First impressions of macOS Sierra: Destined to fly or fated to pie?
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MacOS Sierra: First impressions
Apples latest version of Mac OS, Sierra got showcased at WWDC. Today its finally available as a free download for Mac users. It is still only early days, but here are my first impressions.
Look and Feel – Subtle Tweaks
Sierra looks for all accounts almost identical to El Capitan. As with El Capitan, it sports a range of stunning photographic wallpapers. There are a few small differences. Tabs are now usable in 3rd party apps, not just browsers. This isn’t a revolutionary feature. It is handy though. Once you get your head around them, you’ll wonder how you ever did without them. Tabs are already supported in Apples Maps, Mail, TextEdit and iWork apps. Most third party apps capable of multi-windowing should also support Tabs.
Another subtle but nifty tweak is what Apple have branded “picture-in-picture”. As with an iPad, you can drape a video from Safari or iTunes in a small window and continue to work as it plays. Pinning a mini video in a corner can be a great way to multi-task as it’ll stay put even if you switch workspaces.
If you’re an Apple watch owner, you’ll love that it can unlock your Mac. There's no more fiddling about with passwords, finger prints or other nonsense. Once you are next to your Mac it unlocks. Simple and elegant.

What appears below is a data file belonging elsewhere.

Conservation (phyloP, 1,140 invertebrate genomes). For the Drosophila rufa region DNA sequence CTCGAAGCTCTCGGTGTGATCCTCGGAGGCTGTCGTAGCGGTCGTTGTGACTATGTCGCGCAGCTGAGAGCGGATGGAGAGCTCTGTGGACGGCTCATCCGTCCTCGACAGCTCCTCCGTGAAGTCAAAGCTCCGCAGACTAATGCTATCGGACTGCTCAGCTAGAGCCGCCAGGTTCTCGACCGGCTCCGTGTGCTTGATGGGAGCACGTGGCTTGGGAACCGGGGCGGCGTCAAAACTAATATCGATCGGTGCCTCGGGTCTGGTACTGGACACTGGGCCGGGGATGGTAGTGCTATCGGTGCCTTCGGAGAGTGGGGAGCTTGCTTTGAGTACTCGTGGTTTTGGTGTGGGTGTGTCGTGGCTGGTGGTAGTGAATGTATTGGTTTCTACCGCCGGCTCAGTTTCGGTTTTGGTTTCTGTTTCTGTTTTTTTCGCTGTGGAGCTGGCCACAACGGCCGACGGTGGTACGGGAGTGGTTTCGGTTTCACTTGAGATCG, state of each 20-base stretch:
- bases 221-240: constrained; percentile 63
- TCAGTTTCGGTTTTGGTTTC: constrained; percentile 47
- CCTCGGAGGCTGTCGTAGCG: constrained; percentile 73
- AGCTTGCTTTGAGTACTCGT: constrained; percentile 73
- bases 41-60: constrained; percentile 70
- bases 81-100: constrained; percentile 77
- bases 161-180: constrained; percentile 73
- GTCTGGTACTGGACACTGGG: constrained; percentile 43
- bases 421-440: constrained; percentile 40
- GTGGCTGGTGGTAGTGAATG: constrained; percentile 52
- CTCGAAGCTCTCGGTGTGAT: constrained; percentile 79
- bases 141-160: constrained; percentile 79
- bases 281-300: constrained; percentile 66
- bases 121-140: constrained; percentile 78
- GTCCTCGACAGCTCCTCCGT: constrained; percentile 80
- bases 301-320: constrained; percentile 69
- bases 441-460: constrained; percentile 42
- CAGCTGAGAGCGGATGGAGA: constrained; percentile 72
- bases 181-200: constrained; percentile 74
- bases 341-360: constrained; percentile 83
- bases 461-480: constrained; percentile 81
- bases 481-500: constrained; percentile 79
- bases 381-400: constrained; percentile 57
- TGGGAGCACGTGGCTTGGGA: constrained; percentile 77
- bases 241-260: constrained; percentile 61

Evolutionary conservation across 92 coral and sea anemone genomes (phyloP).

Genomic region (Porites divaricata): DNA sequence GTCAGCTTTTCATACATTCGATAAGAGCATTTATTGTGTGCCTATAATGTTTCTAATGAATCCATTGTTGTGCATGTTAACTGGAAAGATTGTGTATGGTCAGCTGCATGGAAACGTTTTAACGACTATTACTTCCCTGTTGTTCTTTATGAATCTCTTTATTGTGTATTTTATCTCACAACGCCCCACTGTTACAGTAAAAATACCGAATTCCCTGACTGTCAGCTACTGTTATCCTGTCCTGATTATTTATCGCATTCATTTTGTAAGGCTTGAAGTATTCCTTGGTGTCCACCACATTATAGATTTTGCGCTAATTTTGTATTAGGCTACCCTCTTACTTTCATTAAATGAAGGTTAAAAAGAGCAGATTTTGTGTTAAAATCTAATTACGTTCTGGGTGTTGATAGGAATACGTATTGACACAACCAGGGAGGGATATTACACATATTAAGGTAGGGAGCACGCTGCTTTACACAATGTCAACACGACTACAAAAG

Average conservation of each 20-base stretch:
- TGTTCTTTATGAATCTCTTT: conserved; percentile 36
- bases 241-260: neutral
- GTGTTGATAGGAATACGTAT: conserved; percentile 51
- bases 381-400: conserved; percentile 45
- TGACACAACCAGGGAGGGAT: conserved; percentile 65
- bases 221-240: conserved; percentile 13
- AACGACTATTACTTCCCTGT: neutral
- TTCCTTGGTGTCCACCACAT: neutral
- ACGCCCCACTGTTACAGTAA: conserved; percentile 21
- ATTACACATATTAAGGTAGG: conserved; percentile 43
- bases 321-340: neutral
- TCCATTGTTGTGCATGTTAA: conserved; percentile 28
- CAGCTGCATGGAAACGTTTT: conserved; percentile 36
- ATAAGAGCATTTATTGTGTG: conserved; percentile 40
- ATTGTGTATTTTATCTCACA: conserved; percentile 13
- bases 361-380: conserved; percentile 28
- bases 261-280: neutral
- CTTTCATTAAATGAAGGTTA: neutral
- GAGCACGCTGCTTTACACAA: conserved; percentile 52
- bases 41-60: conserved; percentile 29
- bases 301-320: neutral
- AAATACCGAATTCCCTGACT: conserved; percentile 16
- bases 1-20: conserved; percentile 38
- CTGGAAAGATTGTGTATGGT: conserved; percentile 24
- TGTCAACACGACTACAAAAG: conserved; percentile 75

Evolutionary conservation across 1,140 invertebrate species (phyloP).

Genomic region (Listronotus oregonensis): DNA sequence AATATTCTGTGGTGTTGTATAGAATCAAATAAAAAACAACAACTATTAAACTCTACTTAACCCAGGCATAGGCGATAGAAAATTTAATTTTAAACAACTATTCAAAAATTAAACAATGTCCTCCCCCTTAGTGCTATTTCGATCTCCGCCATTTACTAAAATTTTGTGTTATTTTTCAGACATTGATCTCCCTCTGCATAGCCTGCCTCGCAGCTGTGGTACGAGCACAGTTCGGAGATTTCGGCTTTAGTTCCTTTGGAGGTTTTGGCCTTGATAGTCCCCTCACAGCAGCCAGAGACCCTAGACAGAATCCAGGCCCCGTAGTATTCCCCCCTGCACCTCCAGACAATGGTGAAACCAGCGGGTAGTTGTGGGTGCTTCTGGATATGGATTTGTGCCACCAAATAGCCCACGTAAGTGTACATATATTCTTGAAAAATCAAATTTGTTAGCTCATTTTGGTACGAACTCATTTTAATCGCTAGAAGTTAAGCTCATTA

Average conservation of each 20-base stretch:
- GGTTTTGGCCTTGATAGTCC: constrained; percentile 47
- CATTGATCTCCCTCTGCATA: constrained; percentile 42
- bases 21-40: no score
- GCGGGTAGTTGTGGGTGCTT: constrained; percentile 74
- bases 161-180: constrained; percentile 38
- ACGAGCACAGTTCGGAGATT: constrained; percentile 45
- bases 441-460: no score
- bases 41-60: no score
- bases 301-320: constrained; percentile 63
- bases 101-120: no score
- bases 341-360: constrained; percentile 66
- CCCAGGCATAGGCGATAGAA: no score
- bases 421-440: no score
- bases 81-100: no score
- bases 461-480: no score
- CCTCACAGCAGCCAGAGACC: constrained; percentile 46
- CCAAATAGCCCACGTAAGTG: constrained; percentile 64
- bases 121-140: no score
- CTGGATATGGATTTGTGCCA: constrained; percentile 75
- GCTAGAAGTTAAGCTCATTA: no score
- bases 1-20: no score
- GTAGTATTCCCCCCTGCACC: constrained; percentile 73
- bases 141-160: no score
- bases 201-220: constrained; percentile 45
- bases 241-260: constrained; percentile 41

They say imitation is the sincerest form of flattery. Microsoft copped flak from Apple fans over their take on Siri. Now in a Microsoft-like move, Apple have welded Siri onto the Mac. This means you can search documents using Siri. Being able to do so with natural language commands feels somewhat blade runner like. Search results can sit in the Notifications pane. I like that it involves your machine working around you rather than you having to learn its foibles.
This lacks the gee-wiz of Siri, but it'll soon become indispensable. Anything you cut/copy can synch with the clipboards of other devices you own. It feels seamless and is almost instant. It isn't earth shattering, but it is handy. You can also share your entire desktop with other devices. Files on the Mac's desktop or in the Documents folder are accessible using iCloud Drive. In a mixed device household, it could be a real timesaver.
Apple have also added what they call Optimised Storage. Safe to remove duplicate files get zapped in the background. Files you don’t use that often can get uploaded to iCloud. Again it’s not super exciting, but it’ll get liked by anyone running out of storage.
Sierra needs more horse power than previous upgrades. This means some Mac hardware will run it without breaking a sweat. Older machines may struggle. If use a Mac purchased from new in 2010 or later you're likely to be fine.
It's too early to tell if Apple got it right with Sierra. There's also the likelihood that some features could change with updates. Based on my initial experiences, Sierra looks pretty promising. Siri's long overdue appearance is great. I love the auto unlock feature - it makes the already great Apple Watch even better. Sierra mightn't feel revolutionary, but its small upgrades are things I'm already loving. Considering its sticker price (free), Sierra is definitely worth downloading.